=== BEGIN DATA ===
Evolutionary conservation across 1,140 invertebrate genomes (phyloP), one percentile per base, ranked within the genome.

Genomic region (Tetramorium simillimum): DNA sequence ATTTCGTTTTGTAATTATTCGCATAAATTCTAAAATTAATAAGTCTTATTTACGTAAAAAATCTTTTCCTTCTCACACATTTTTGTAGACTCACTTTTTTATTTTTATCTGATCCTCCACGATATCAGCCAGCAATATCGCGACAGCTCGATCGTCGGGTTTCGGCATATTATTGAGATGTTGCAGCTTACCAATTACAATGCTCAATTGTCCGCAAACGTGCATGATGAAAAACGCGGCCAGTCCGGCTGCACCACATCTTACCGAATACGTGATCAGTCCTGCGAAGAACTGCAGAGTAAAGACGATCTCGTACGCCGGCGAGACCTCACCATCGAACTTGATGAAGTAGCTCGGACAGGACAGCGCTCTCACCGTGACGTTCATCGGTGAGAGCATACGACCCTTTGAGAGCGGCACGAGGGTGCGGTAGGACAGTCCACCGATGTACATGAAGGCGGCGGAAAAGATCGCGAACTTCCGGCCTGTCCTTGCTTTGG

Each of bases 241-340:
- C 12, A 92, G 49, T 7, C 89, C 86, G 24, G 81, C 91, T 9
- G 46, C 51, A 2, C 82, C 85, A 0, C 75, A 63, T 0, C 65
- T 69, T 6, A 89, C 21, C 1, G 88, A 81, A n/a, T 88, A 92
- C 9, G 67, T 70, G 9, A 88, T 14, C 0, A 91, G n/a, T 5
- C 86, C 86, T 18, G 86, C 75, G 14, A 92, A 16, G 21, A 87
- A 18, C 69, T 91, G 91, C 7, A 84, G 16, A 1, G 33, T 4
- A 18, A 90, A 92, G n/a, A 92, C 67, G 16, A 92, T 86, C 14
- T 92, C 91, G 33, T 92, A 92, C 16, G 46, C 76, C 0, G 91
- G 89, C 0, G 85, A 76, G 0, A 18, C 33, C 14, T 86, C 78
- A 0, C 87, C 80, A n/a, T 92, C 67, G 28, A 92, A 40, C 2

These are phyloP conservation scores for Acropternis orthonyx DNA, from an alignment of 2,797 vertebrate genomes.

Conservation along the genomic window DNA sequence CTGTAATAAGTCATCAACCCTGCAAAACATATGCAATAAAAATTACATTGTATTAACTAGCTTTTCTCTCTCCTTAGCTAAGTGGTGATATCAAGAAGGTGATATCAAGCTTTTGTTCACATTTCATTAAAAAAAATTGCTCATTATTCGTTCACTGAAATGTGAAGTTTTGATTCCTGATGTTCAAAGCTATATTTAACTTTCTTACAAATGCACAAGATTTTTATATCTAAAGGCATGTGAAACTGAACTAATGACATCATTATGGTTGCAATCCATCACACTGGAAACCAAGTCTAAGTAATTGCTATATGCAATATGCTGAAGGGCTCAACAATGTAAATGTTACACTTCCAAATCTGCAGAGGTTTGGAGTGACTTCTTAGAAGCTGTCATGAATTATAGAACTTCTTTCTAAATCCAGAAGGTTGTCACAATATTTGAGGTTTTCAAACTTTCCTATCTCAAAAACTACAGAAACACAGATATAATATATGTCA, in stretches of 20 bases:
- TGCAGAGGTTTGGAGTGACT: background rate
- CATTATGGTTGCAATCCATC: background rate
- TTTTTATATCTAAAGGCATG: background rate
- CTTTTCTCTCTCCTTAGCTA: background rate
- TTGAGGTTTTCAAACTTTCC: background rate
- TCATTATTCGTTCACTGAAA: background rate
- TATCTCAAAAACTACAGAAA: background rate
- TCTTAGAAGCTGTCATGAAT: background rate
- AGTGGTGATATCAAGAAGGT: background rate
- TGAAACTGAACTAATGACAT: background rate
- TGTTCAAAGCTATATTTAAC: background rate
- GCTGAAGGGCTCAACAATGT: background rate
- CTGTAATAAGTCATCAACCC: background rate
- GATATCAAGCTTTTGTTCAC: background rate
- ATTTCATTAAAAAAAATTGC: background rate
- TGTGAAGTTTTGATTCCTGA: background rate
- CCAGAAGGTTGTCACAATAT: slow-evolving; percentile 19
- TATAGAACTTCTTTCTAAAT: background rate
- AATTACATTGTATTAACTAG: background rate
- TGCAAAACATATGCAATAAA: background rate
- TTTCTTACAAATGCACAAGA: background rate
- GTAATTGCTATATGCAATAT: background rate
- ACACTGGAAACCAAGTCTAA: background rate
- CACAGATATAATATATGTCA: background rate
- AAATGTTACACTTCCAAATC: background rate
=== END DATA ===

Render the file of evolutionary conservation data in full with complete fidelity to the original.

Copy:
Evolutionary conservation across 1,140 invertebrate genomes (phyloP), one percentile per base, ranked within the genome.

Genomic region (Tetramorium simillimum): DNA sequence ATTTCGTTTTGTAATTATTCGCATAAATTCTAAAATTAATAAGTCTTATTTACGTAAAAAATCTTTTCCTTCTCACACATTTTTGTAGACTCACTTTTTTATTTTTATCTGATCCTCCACGATATCAGCCAGCAATATCGCGACAGCTCGATCGTCGGGTTTCGGCATATTATTGAGATGTTGCAGCTTACCAATTACAATGCTCAATTGTCCGCAAACGTGCATGATGAAAAACGCGGCCAGTCCGGCTGCACCACATCTTACCGAATACGTGATCAGTCCTGCGAAGAACTGCAGAGTAAAGACGATCTCGTACGCCGGCGAGACCTCACCATCGAACTTGATGAAGTAGCTCGGACAGGACAGCGCTCTCACCGTGACGTTCATCGGTGAGAGCATACGACCCTTTGAGAGCGGCACGAGGGTGCGGTAGGACAGTCCACCGATGTACATGAAGGCGGCGGAAAAGATCGCGAACTTCCGGCCTGTCCTTGCTTTGG

Each of bases 241-340:
- C 12, A 92, G 49, T 7, C 89, C 86, G 24, G 81, C 91, T 9
- G 46, C 51, A 2, C 82, C 85, A 0, C 75, A 63, T 0, C 65
- T 69, T 6, A 89, C 21, C 1, G 88, A 81, A n/a, T 88, A 92
- C 9, G 67, T 70, G 9, A 88, T 14, C 0, A 91, G n/a, T 5
- C 86, C 86, T 18, G 86, C 75, G 14, A 92, A 16, G 21, A 87
- A 18, C 69, T 91, G 91, C 7, A 84, G 16, A 1, G 33, T 4
- A 18, A 90, A 92, G n/a, A 92, C 67, G 16, A 92, T 86, C 14
- T 92, C 91, G 33, T 92, A 92, C 16, G 46, C 76, C 0, G 91
- G 89, C 0, G 85, A 76, G 0, A 18, C 33, C 14, T 86, C 78
- A 0, C 87, C 80, A n/a, T 92, C 67, G 28, A 92, A 40, C 2

These are phyloP conservation scores for Acropternis orthonyx DNA, from an alignment of 2,797 vertebrate genomes.

Conservation along the genomic window DNA sequence CTGTAATAAGTCATCAACCCTGCAAAACATATGCAATAAAAATTACATTGTATTAACTAGCTTTTCTCTCTCCTTAGCTAAGTGGTGATATCAAGAAGGTGATATCAAGCTTTTGTTCACATTTCATTAAAAAAAATTGCTCATTATTCGTTCACTGAAATGTGAAGTTTTGATTCCTGATGTTCAAAGCTATATTTAACTTTCTTACAAATGCACAAGATTTTTATATCTAAAGGCATGTGAAACTGAACTAATGACATCATTATGGTTGCAATCCATCACACTGGAAACCAAGTCTAAGTAATTGCTATATGCAATATGCTGAAGGGCTCAACAATGTAAATGTTACACTTCCAAATCTGCAGAGGTTTGGAGTGACTTCTTAGAAGCTGTCATGAATTATAGAACTTCTTTCTAAATCCAGAAGGTTGTCACAATATTTGAGGTTTTCAAACTTTCCTATCTCAAAAACTACAGAAACACAGATATAATATATGTCA, in stretches of 20 bases:
- TGCAGAGGTTTGGAGTGACT: background rate
- CATTATGGTTGCAATCCATC: background rate
- TTTTTATATCTAAAGGCATG: background rate
- CTTTTCTCTCTCCTTAGCTA: background rate
- TTGAGGTTTTCAAACTTTCC: background rate
- TCATTATTCGTTCACTGAAA: background rate
- TATCTCAAAAACTACAGAAA: background rate
- TCTTAGAAGCTGTCATGAAT: background rate
- AGTGGTGATATCAAGAAGGT: background rate
- TGAAACTGAACTAATGACAT: background rate
- TGTTCAAAGCTATATTTAAC: background rate
- GCTGAAGGGCTCAACAATGT: background rate
- CTGTAATAAGTCATCAACCC: background rate
- GATATCAAGCTTTTGTTCAC: background rate
- ATTTCATTAAAAAAAATTGC: background rate
- TGTGAAGTTTTGATTCCTGA: background rate
- CCAGAAGGTTGTCACAATAT: slow-evolving; percentile 19
- TATAGAACTTCTTTCTAAAT: background rate
- AATTACATTGTATTAACTAG: background rate
- TGCAAAACATATGCAATAAA: background rate
- TTTCTTACAAATGCACAAGA: background rate
- GTAATTGCTATATGCAATAT: background rate
- ACACTGGAAACCAAGTCTAA: background rate
- CACAGATATAATATATGTCA: background rate
- AAATGTTACACTTCCAAATC: background rate